• Many references problems. More references are needed for various unsourced statements. 1 example is: "Recommendations for Windows 7 is to be on Windows Vista (Longhorn) before upgrading to any version of Windows 7, and to have 16GB on the hard drive.", etc.
Development
  • Windows 7 shouldn't be in italics
Reception
  • mostly → generally
  • "The New York Times,[98] USA Today,[99] The Wall Street Journal,[100] and The Telegraph[101] also gave Windows 7 favorable reviews.". Should be expanded upon. What did that say? Think of it?
Editions
  • "$" Canadian dollars? U.S. dollars? Which?
  • Clarify that "£" is UK pounds
  • Processor limits is a little small.
References
  • TBA. More to come a little bit later.
External links
  • Microsoft Windows 7 → Windows 7
  • Categories below should be sorted in alphabetical order

Response[edit]

Thanks for choosing to review this article. I'd like you to keep me updated - as I'm the nominator - as to its progress. Upon reading the completed review, I will post a full response in this section. --The Historian (talk) 19:53, 24 August 2012 (UTC)
Sure. The review will be above, in a review section. Cheers! TBrandley 15:28, 26 August 2012 (UTC)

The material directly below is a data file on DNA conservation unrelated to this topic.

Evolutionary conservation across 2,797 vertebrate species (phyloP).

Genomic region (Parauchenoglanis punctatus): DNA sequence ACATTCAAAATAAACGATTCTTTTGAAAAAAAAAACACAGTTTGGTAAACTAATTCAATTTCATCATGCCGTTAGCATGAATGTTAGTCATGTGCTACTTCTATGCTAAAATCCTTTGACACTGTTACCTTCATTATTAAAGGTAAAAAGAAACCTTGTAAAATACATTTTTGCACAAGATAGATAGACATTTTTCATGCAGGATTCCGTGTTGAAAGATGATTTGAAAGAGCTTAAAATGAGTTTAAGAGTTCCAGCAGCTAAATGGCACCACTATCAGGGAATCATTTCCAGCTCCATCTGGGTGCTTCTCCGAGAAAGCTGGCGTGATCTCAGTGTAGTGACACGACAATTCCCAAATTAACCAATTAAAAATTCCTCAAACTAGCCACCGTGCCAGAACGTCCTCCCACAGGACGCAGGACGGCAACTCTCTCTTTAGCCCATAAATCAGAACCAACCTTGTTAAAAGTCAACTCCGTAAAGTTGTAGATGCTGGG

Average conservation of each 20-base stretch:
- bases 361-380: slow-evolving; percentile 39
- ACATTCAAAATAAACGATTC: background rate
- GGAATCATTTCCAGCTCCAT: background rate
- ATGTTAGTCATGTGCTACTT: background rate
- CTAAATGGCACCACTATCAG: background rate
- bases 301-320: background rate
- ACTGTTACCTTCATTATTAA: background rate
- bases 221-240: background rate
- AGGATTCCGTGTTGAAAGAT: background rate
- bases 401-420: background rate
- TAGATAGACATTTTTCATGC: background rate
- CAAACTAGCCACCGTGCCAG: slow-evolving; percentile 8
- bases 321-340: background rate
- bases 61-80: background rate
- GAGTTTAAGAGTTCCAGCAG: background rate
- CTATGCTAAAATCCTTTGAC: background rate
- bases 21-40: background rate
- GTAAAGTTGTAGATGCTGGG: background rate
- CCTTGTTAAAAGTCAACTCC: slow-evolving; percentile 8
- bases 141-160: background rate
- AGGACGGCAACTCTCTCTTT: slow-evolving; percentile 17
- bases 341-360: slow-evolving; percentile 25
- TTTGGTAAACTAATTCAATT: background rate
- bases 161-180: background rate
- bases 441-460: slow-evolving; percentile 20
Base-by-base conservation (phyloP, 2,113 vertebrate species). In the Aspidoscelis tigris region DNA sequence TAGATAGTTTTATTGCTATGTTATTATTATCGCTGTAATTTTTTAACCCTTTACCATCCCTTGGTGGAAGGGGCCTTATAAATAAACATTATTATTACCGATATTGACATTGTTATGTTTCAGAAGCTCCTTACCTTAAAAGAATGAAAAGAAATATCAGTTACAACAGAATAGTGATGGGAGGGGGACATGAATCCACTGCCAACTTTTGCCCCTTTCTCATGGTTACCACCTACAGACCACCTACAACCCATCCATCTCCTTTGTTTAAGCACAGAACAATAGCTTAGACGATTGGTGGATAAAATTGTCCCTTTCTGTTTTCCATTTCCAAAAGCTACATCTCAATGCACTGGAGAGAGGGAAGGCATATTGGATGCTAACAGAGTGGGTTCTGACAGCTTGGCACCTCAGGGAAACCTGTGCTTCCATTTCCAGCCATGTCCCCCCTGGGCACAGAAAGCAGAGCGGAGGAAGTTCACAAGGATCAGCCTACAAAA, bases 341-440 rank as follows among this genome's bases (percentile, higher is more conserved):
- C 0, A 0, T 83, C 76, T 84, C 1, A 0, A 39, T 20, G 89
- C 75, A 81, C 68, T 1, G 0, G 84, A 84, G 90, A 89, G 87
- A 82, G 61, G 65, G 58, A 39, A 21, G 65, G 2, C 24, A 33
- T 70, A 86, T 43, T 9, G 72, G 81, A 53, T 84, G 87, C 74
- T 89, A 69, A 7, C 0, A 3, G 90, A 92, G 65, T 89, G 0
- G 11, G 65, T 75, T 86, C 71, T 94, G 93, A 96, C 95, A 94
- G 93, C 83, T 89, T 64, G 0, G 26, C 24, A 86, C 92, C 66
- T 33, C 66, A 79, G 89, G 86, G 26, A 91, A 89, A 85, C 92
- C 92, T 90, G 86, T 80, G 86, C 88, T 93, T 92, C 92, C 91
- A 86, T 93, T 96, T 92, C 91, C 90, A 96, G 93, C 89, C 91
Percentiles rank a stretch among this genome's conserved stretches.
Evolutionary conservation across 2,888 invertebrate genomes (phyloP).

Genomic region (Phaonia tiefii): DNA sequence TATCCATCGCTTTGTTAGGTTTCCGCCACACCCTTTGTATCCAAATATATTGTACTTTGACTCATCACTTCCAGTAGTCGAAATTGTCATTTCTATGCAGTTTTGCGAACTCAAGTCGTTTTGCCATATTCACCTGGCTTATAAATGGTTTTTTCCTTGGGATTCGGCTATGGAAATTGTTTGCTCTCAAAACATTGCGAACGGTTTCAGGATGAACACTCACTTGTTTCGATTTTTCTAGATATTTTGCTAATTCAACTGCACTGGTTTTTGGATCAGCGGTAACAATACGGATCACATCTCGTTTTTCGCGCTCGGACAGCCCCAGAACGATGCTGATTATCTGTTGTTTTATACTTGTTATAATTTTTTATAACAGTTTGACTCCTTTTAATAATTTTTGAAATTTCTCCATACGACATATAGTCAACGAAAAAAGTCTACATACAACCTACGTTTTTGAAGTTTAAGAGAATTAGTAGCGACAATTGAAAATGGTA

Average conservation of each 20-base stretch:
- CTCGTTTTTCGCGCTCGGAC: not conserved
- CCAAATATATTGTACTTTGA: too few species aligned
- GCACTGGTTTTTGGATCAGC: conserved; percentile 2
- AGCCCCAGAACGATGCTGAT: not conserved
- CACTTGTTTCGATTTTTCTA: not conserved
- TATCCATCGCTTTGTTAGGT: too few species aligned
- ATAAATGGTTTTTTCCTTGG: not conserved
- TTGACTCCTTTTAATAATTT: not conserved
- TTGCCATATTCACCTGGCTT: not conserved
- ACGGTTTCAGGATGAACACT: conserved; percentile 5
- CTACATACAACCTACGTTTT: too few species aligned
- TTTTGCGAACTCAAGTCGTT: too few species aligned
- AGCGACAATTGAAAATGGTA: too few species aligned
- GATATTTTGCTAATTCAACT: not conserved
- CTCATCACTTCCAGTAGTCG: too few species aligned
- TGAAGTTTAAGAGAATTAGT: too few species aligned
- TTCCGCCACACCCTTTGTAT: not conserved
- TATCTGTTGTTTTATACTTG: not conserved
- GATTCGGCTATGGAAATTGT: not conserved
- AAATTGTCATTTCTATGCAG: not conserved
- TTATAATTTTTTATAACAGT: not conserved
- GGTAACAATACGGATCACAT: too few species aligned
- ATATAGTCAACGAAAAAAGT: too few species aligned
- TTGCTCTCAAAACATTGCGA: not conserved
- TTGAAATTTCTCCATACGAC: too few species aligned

Most issues are now listed above. TBrandley 16:15, 28 August 2012 (UTC)
In general, it seems like this article doesn't stand on it's own. While there were only very minor changes from Vista to Win 7, the parts of this article covering the functionality, and architecture doesn't seem to cover almost any aspect other than maybe some of the bulletpoints on microsoft's Windows 7 cover page. What is it's networking like? It's security? It's storage? It's user interface, it's home and corporate networking features, printing, etc. As it is, it barely seems to cover a microsoft press release on "win 7 selling points".Bstone1 (talk) 10:30, 9 September 2012 (UTC)
  • There don't appear to have been any corrective edits in response to the review, and it has been over four weeks. It is probably time to consider closing the review. BlueMoonset (talk) 23:31, 27 September 2012 (UTC)

Current Version[edit]

This isn't the current release of Windows anymore since Windows 8 is now rolling out.

Can we get this updated?

I believe it is best to keep it at current until Microsoft declares it released. Microsoft is still advertising Windows 7.
Ziiike (talk) 21:32, 6 September 2012 (UTC)
Agreed. It may be released to OEMs and MSDN subscribers but it isn't yet available to the general public. pcuser42 (talk) 21:41, 6 September 2012 (UTC)
Hi. Actually, I think if you look at the article again, you will find that there is no need to change anything at all. Best regards, Codename Lisa (talk) 23:41, 6 September 2012 (UTC)